The resource issue could be alleviated if there were more inventory spaces from the start

The resources wouldn’t be a massive issue if you didn’t have to run for 10 minutes (slowly) just to reach them; the Exocraft (the car) is way out of reach during the first many hours of gameplay and as mentioned previously the spaceship fuel is a pain to keep in stock so you really have no other choice other than to run. The resource issue could be alleviated if there were more inventory spaces from the start, yes you can upgrade your exosuit with more slots and yes you can get bigger ships to store more, but all of these things take time – if you had more inventory slots from the outset you could spend a few hours mining Uranium for example so you didn’t have to worry about ship fuel for a long time, but with the inventory limitation this isn’t possible until later in the game.

Now before I get a 300+ hour No Man’s Sky veteran having a go at me, I would like to say that after the first 15 hours or so (maybe less if you’ve played it before) you do get to a point where you can simply buy most of the resources you need, as credits aren’t hard to come by; once you get to that point, upgrading your ship, exo suit and multi tool becomes a lot easier and quicker which in turn takes away a lot of the more boring tasks such as resource gathering, limited inventory slots and fuel – my ship can now take off using a lot less fuel and the hyperdrive fuel also lasts a long time which make exploration fun instead of a chore. So, the resource issue isn’t an issue for the whole game and once you get to this point it’s a much more fun game to play, hence the 7/10 review score.

Next negative – the combat is lackluster. When I imagined space battles, I imagined it as a lot of fun. But instead, what we have in No Man’s Sky is just, well, no fun. The AI seems to always do the same thing, there’s hardly any variety of weapons and there’s no way to avoid it. I actually got to a point where if another ship wanted to fight me I would simply fly past them and dock in the space station which would end the battle, while just letting them shoot me from behind on the way.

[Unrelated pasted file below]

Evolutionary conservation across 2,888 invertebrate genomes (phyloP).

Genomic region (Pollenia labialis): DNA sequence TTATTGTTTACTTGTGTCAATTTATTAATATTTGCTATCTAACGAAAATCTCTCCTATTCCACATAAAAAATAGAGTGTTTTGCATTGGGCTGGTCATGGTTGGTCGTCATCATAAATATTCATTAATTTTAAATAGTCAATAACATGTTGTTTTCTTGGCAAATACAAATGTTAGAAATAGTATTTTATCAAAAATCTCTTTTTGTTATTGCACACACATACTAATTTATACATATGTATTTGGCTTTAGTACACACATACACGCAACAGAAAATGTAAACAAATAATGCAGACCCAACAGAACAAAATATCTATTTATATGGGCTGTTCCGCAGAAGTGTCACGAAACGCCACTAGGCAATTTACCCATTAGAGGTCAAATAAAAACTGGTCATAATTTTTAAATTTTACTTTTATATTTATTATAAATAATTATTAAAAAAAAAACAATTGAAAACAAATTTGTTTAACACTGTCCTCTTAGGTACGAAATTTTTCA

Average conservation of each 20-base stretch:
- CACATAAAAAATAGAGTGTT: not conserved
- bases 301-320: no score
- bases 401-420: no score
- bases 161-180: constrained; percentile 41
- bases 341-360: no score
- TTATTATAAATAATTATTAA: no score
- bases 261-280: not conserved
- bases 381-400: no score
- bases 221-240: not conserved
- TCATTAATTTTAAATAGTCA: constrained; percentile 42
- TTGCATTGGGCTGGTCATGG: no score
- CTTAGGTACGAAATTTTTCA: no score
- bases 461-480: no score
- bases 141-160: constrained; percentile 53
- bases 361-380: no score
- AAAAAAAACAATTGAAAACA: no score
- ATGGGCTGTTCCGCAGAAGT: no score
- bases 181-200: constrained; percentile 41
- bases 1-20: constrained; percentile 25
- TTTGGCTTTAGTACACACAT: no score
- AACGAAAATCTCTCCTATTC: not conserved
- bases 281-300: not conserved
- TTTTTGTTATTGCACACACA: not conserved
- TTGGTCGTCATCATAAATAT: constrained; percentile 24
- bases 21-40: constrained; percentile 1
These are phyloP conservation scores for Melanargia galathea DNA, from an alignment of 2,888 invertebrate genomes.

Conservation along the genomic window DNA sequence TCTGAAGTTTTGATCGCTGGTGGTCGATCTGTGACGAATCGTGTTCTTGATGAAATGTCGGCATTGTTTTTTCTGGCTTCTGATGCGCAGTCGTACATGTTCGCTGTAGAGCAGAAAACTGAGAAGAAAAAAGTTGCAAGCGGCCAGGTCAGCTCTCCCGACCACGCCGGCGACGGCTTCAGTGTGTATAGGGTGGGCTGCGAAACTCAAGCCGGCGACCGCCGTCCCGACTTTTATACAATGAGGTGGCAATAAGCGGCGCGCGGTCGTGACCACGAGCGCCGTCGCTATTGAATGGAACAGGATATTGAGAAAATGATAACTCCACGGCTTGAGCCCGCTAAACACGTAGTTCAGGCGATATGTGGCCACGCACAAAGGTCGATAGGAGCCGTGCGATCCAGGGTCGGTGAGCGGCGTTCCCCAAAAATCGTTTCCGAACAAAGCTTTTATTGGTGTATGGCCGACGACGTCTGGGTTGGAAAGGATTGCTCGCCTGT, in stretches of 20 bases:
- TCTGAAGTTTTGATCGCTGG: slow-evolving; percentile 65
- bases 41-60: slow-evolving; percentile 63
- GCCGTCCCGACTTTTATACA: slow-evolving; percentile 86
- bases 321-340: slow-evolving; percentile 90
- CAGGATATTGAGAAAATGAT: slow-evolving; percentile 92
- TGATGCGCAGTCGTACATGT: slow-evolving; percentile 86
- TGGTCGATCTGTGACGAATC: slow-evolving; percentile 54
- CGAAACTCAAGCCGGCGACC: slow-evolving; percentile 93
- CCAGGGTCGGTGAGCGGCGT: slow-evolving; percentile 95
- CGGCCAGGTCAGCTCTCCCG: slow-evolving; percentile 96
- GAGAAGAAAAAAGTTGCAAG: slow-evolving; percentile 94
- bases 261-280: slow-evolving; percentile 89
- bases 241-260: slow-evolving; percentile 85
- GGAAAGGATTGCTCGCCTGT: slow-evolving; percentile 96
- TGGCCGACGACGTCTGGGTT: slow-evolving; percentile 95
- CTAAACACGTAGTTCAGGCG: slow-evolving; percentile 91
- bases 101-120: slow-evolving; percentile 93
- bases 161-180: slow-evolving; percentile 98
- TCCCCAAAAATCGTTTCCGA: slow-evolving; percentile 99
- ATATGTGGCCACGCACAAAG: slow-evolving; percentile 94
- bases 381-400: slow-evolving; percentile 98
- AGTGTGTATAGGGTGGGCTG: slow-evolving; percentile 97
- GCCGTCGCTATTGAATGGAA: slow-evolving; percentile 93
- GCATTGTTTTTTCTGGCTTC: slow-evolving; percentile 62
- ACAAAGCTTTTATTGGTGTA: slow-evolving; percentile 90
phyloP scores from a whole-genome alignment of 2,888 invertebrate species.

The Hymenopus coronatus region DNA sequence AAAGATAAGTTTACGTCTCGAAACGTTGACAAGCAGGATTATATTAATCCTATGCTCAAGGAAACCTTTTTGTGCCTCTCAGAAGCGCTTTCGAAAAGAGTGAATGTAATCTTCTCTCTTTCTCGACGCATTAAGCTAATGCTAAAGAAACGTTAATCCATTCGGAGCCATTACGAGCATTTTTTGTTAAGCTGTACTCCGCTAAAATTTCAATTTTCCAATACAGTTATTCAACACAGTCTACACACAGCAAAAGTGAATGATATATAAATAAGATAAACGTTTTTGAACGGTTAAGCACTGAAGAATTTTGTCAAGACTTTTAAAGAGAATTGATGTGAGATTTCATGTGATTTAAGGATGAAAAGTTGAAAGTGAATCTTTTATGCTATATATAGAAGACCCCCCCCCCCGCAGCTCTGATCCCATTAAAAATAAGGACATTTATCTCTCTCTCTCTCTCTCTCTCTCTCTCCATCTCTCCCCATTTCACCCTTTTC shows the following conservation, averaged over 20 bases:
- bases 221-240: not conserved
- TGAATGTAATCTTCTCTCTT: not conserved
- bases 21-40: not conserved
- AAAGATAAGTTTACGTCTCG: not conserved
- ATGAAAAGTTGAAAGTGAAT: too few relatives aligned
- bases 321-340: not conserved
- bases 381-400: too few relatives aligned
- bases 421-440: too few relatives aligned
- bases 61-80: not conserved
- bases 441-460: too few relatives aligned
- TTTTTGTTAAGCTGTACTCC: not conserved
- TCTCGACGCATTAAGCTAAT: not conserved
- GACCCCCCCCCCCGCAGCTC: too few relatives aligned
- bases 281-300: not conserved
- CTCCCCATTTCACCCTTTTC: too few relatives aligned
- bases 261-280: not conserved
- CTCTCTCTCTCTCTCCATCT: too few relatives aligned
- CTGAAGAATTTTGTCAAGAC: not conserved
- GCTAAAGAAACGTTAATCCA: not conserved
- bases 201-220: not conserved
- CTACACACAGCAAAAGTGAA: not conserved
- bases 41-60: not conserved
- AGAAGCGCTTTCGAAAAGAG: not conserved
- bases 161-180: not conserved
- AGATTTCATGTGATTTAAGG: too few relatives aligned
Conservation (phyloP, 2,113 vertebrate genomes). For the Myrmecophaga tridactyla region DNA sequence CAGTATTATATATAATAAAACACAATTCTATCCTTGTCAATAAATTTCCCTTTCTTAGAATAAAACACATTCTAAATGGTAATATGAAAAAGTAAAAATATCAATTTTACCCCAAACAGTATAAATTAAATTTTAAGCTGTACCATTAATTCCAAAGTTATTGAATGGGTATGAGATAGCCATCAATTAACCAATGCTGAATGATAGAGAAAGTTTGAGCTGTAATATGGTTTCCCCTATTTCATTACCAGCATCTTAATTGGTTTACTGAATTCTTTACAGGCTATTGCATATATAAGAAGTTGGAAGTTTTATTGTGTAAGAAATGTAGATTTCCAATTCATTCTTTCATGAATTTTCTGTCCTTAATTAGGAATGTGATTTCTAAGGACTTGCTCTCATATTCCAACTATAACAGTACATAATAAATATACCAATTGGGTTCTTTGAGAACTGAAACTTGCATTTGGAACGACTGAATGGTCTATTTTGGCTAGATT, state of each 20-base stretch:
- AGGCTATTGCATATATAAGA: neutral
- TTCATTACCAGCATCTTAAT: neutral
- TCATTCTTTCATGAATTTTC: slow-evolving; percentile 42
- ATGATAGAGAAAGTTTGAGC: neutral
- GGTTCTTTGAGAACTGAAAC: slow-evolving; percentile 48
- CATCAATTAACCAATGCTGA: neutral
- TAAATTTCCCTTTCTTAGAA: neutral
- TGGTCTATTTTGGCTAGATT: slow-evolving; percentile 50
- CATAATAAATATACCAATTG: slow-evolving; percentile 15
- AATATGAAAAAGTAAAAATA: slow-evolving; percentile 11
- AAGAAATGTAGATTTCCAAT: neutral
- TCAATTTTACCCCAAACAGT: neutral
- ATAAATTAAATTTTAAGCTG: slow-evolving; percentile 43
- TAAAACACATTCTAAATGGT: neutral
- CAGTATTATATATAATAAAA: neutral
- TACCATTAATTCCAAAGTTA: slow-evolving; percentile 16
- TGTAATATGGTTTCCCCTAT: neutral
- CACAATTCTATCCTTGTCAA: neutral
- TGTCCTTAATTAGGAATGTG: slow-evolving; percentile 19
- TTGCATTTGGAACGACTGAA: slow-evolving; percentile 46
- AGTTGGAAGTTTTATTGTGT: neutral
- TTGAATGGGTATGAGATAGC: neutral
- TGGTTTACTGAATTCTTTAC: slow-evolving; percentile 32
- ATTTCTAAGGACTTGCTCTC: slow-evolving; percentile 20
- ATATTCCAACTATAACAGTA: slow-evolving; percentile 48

And if you choose to fight the annoying sentinels on the ground, you’ll kill one easily, but then reinforcements come and you’ll be stuck with what seems like an infinite amount of sentinels to deal with – if you escape to your spaceship you’d think you were safe, right? Wrong. They send ships after you in space, which again just keep coming unless you can get to the space station. You can, however, lose aggro of the sentinels on the ground by losing sight; this is easily done by using your miner to dig a cave and then locking yourself inside until the timer goes down.

And the final negative is the empty planets. Now don’t get me wrong here, the planets actually have a lot of life on them in the form of animals and nature, however, there’s hardly any intelligent life on any of the planets – sure, there’s a few bases here and there which comprise of one large building or 4 or so smaller ones (all of which look the same on every planet) but that’s it; considering the amount of ships you encounter in space you’d expect there to me more on the planets. I was expecting to see large cities for me to roam but it seems like in this universe almost everyone lives in space.

Empty planets

I know this sounds like a lot of negatives, but there’s a lot of positives too. For example, there’s a lot of upgrades and ships for you to spend your resources on, and the new base building is pretty cool with lots of different items for you to craft. It won’t be long before there’s plenty of videos on YouTube of people showing of the size of their bases. The addition of portals is a great one too, as it allows you to quickly travel between systems and bases without having to fly and mine resources for warp fuel (which is even harder to get hold of than the regular ship fuel).

Another positive is the amount of wildlife found on the game. The mobs are generally different on each planet and some of them are really funny; for example, I saw giant pineapple type animals running around, which made me chuckle until I realised I still had about 4 minutes of walking left until I reached my copper mine which I then needed to spend another 3 minutes at to mine it while every 60 seconds re-charging my laser beam.

The game as a whole is good, and fans of exploration games will love it, it’s just a shame the whole thing is slowed down at the start by tedious resource gathering and barriers which make things harder than they should be to get. I can craft a new warp drive quicker than I could a land vehicle, which to me just doesn’t make sense. Would I recommend it? Yes I would, because behind the resource gathering are beautiful worlds filled with scenery and life, masses of content, tons of things to craft and a lot of fun to be had in multiplayer; I’m just not sure how long the game will last unless more things to actually do are added. I would especially like to see more things to do on the planets, like sprawling cities with NPC’s to talk to, though I do understand why these are not part of the game at present; the sheer amount of planets would make doing this near on impossible, but maybe they could have just a few solar systems with large cities on the planets that people can use the portal to reach?

Good

  • Massive game
  • Lots to craft
  • Beautiful graphics

Bad

  • Repetitive quests
  • Boring resource generation
  • Slow to start

Summary

The game as a whole is good, and fans of exploration games will love it, it’s just a shame the whole thing is slowed down at the start by tedious resource gathering and barriers which make things harder than they should be to get.
7

Good